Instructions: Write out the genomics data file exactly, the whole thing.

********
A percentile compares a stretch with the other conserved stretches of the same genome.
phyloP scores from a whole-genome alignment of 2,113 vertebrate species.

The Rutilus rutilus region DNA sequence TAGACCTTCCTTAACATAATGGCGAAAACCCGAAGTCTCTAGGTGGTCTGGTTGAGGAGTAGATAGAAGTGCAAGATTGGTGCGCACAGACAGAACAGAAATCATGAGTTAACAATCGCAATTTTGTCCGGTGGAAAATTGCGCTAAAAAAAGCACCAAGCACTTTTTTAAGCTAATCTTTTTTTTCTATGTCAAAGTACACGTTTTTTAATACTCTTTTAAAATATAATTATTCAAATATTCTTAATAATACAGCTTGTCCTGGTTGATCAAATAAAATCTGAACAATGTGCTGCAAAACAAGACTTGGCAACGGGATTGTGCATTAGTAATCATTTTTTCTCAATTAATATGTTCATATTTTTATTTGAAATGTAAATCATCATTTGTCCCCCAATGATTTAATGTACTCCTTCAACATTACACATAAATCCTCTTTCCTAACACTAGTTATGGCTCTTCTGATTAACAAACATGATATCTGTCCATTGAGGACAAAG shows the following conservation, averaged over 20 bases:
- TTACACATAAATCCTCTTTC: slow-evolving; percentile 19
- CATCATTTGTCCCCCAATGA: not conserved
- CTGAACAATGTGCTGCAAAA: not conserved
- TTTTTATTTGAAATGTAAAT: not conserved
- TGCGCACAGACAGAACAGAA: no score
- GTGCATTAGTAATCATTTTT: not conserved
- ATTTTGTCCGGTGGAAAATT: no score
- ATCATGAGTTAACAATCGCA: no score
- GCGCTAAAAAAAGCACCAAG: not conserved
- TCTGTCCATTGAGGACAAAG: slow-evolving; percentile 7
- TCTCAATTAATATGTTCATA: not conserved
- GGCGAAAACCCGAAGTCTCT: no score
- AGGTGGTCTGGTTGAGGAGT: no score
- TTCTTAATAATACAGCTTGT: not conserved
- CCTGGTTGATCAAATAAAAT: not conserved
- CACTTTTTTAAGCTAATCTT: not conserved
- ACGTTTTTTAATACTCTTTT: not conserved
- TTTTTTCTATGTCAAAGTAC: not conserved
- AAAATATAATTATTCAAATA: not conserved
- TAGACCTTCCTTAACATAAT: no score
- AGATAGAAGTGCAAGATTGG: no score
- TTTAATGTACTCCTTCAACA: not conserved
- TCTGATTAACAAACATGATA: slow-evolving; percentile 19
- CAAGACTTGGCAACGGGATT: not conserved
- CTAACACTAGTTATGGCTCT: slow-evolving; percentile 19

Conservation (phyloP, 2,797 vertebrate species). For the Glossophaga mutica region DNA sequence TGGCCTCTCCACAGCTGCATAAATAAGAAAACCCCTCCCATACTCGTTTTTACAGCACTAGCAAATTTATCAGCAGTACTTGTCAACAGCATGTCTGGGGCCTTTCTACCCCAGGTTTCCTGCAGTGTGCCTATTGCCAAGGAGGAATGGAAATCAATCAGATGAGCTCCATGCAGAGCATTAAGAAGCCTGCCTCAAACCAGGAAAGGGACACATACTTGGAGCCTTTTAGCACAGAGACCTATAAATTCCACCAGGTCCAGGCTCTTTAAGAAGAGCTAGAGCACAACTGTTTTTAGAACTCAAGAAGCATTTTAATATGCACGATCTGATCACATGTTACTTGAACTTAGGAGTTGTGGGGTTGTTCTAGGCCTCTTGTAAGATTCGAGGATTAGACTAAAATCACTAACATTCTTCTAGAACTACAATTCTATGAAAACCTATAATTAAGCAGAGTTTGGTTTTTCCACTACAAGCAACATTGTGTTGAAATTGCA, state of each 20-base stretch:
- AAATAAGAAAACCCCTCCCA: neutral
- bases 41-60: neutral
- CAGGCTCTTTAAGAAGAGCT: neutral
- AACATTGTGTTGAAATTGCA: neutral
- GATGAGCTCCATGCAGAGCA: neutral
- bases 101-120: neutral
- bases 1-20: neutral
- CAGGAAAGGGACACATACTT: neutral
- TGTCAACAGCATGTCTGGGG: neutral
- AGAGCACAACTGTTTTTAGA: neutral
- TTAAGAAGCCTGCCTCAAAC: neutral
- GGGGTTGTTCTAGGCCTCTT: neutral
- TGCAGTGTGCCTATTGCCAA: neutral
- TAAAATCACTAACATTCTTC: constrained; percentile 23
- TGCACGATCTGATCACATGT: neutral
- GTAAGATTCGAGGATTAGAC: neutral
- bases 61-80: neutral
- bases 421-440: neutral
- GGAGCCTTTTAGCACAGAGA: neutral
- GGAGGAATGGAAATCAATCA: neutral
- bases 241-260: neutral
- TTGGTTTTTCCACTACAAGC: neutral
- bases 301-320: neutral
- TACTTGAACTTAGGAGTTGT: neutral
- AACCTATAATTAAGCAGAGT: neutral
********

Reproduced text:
A percentile compares a stretch with the other conserved stretches of the same genome.
phyloP scores from a whole-genome alignment of 2,113 vertebrate species.

The Rutilus rutilus region DNA sequence TAGACCTTCCTTAACATAATGGCGAAAACCCGAAGTCTCTAGGTGGTCTGGTTGAGGAGTAGATAGAAGTGCAAGATTGGTGCGCACAGACAGAACAGAAATCATGAGTTAACAATCGCAATTTTGTCCGGTGGAAAATTGCGCTAAAAAAAGCACCAAGCACTTTTTTAAGCTAATCTTTTTTTTCTATGTCAAAGTACACGTTTTTTAATACTCTTTTAAAATATAATTATTCAAATATTCTTAATAATACAGCTTGTCCTGGTTGATCAAATAAAATCTGAACAATGTGCTGCAAAACAAGACTTGGCAACGGGATTGTGCATTAGTAATCATTTTTTCTCAATTAATATGTTCATATTTTTATTTGAAATGTAAATCATCATTTGTCCCCCAATGATTTAATGTACTCCTTCAACATTACACATAAATCCTCTTTCCTAACACTAGTTATGGCTCTTCTGATTAACAAACATGATATCTGTCCATTGAGGACAAAG shows the following conservation, averaged over 20 bases:
- TTACACATAAATCCTCTTTC: slow-evolving; percentile 19
- CATCATTTGTCCCCCAATGA: not conserved
- CTGAACAATGTGCTGCAAAA: not conserved
- TTTTTATTTGAAATGTAAAT: not conserved
- TGCGCACAGACAGAACAGAA: no score
- GTGCATTAGTAATCATTTTT: not conserved
- ATTTTGTCCGGTGGAAAATT: no score
- ATCATGAGTTAACAATCGCA: no score
- GCGCTAAAAAAAGCACCAAG: not conserved
- TCTGTCCATTGAGGACAAAG: slow-evolving; percentile 7
- TCTCAATTAATATGTTCATA: not conserved
- GGCGAAAACCCGAAGTCTCT: no score
- AGGTGGTCTGGTTGAGGAGT: no score
- TTCTTAATAATACAGCTTGT: not conserved
- CCTGGTTGATCAAATAAAAT: not conserved
- CACTTTTTTAAGCTAATCTT: not conserved
- ACGTTTTTTAATACTCTTTT: not conserved
- TTTTTTCTATGTCAAAGTAC: not conserved
- AAAATATAATTATTCAAATA: not conserved
- TAGACCTTCCTTAACATAAT: no score
- AGATAGAAGTGCAAGATTGG: no score
- TTTAATGTACTCCTTCAACA: not conserved
- TCTGATTAACAAACATGATA: slow-evolving; percentile 19
- CAAGACTTGGCAACGGGATT: not conserved
- CTAACACTAGTTATGGCTCT: slow-evolving; percentile 19

Conservation (phyloP, 2,797 vertebrate species). For the Glossophaga mutica region DNA sequence TGGCCTCTCCACAGCTGCATAAATAAGAAAACCCCTCCCATACTCGTTTTTACAGCACTAGCAAATTTATCAGCAGTACTTGTCAACAGCATGTCTGGGGCCTTTCTACCCCAGGTTTCCTGCAGTGTGCCTATTGCCAAGGAGGAATGGAAATCAATCAGATGAGCTCCATGCAGAGCATTAAGAAGCCTGCCTCAAACCAGGAAAGGGACACATACTTGGAGCCTTTTAGCACAGAGACCTATAAATTCCACCAGGTCCAGGCTCTTTAAGAAGAGCTAGAGCACAACTGTTTTTAGAACTCAAGAAGCATTTTAATATGCACGATCTGATCACATGTTACTTGAACTTAGGAGTTGTGGGGTTGTTCTAGGCCTCTTGTAAGATTCGAGGATTAGACTAAAATCACTAACATTCTTCTAGAACTACAATTCTATGAAAACCTATAATTAAGCAGAGTTTGGTTTTTCCACTACAAGCAACATTGTGTTGAAATTGCA, state of each 20-base stretch:
- AAATAAGAAAACCCCTCCCA: neutral
- bases 41-60: neutral
- CAGGCTCTTTAAGAAGAGCT: neutral
- AACATTGTGTTGAAATTGCA: neutral
- GATGAGCTCCATGCAGAGCA: neutral
- bases 101-120: neutral
- bases 1-20: neutral
- CAGGAAAGGGACACATACTT: neutral
- TGTCAACAGCATGTCTGGGG: neutral
- AGAGCACAACTGTTTTTAGA: neutral
- TTAAGAAGCCTGCCTCAAAC: neutral
- GGGGTTGTTCTAGGCCTCTT: neutral
- TGCAGTGTGCCTATTGCCAA: neutral
- TAAAATCACTAACATTCTTC: constrained; percentile 23
- TGCACGATCTGATCACATGT: neutral
- GTAAGATTCGAGGATTAGAC: neutral
- bases 61-80: neutral
- bases 421-440: neutral
- GGAGCCTTTTAGCACAGAGA: neutral
- GGAGGAATGGAAATCAATCA: neutral
- bases 241-260: neutral
- TTGGTTTTTCCACTACAAGC: neutral
- bases 301-320: neutral
- TACTTGAACTTAGGAGTTGT: neutral
- AACCTATAATTAAGCAGAGT: neutral